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For people who found laparoscopic surgery successful, was it felt immediately or was it more gradual over time? I had surgery 5 days ago. For the first 3 days, I felt great, then on the four day I had pain. Today is better. Also, for those on anti-dumping diets, could you completely go off of the diet after surgery or was take gradual too?

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@tutorgrl

For people who found laparoscopic surgery successful, was it felt immediately or was it more gradual over time? I had surgery 5 days ago. For the first 3 days, I felt great, then on the four day I had pain. Today is better. Also, for those on anti-dumping diets, could you completely go off of the diet after surgery or was take gradual too?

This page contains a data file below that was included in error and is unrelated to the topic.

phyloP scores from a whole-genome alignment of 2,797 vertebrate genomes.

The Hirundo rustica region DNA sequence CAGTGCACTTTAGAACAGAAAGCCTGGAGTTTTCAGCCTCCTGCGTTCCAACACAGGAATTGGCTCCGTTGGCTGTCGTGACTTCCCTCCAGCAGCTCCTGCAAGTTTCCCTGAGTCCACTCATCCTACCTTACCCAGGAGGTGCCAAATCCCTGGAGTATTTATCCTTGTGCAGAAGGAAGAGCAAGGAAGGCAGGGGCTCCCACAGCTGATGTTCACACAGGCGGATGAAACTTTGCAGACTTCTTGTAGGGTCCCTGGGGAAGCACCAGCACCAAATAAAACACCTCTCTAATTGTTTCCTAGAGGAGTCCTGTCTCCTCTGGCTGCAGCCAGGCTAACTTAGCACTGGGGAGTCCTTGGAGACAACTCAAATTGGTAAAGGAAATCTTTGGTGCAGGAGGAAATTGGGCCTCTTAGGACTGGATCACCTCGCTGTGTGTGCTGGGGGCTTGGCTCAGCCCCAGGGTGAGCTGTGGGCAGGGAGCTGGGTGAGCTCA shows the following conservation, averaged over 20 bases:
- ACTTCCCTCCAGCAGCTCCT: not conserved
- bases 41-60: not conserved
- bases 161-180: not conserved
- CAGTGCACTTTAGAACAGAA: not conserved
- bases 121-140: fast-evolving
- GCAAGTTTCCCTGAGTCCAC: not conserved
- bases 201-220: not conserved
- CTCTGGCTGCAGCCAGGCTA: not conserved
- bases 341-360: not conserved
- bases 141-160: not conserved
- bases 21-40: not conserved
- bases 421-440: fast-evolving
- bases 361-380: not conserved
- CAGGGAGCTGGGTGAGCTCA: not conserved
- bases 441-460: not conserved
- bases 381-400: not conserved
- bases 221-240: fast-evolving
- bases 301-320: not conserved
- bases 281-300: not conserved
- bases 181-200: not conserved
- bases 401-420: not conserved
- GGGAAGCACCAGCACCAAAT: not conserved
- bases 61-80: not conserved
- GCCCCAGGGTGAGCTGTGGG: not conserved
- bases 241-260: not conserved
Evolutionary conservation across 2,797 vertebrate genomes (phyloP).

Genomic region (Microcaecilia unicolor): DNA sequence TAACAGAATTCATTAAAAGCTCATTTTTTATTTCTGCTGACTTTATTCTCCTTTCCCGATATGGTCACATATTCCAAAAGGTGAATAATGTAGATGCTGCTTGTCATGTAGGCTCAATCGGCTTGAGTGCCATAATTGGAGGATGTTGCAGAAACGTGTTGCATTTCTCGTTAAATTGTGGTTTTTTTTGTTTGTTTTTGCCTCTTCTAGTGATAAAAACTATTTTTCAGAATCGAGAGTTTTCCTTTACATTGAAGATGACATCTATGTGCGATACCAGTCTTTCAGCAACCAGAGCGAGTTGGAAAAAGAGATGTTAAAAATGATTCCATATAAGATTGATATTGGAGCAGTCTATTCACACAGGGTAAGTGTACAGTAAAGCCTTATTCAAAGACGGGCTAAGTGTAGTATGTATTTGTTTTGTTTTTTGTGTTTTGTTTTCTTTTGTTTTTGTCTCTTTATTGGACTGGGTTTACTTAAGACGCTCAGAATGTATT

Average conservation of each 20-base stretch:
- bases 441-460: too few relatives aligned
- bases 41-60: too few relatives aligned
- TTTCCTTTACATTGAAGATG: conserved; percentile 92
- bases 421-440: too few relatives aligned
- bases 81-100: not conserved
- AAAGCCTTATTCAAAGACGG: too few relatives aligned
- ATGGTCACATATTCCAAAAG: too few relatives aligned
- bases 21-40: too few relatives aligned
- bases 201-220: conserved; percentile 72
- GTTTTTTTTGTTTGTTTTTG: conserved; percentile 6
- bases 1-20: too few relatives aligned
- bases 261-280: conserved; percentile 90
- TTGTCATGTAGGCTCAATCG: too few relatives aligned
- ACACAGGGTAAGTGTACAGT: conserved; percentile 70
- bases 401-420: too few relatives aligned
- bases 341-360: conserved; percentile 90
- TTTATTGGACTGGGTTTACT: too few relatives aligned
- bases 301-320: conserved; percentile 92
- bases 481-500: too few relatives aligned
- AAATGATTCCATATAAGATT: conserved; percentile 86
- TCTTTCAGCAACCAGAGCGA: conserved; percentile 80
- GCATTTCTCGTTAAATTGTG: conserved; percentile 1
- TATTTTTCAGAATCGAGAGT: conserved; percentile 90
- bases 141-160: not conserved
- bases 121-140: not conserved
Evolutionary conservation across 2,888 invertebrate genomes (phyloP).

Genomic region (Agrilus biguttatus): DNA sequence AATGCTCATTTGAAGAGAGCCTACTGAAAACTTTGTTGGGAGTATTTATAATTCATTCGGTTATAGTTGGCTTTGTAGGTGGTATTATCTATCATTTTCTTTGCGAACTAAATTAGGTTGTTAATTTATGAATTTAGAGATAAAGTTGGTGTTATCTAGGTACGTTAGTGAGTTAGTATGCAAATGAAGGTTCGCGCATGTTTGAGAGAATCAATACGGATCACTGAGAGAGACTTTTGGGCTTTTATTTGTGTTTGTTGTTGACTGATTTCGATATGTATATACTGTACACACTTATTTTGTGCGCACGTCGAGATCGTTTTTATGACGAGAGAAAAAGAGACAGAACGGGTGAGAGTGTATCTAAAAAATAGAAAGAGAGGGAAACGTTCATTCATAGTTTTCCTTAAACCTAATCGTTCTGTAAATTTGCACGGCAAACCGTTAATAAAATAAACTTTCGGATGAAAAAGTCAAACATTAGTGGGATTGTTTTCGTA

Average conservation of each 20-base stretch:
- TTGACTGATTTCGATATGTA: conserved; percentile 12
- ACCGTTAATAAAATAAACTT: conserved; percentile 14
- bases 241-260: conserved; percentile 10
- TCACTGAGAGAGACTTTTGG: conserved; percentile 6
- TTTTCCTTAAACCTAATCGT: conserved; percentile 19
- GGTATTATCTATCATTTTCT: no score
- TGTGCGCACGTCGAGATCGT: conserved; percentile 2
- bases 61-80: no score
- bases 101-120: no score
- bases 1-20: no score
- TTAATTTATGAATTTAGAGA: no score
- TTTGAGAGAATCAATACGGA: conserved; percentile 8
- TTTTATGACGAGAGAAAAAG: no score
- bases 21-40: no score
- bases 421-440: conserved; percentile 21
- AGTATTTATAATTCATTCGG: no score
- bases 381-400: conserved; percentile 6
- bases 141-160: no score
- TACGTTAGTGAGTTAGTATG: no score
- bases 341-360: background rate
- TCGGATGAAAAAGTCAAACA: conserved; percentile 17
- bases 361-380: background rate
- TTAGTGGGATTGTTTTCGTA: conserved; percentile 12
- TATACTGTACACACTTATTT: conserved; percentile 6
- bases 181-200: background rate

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@tutorgrl -I had the laparoscopic surgery 2015. There was immediate relief of the severe pain I used to have after eating. However, there was other pain from the surgery. It affected the diaphragm where the ligament originated. After 5 months the original pain returned. The artery was still deformed from the ligament pressure. A vascular surgeon placed a stent and so far all is well.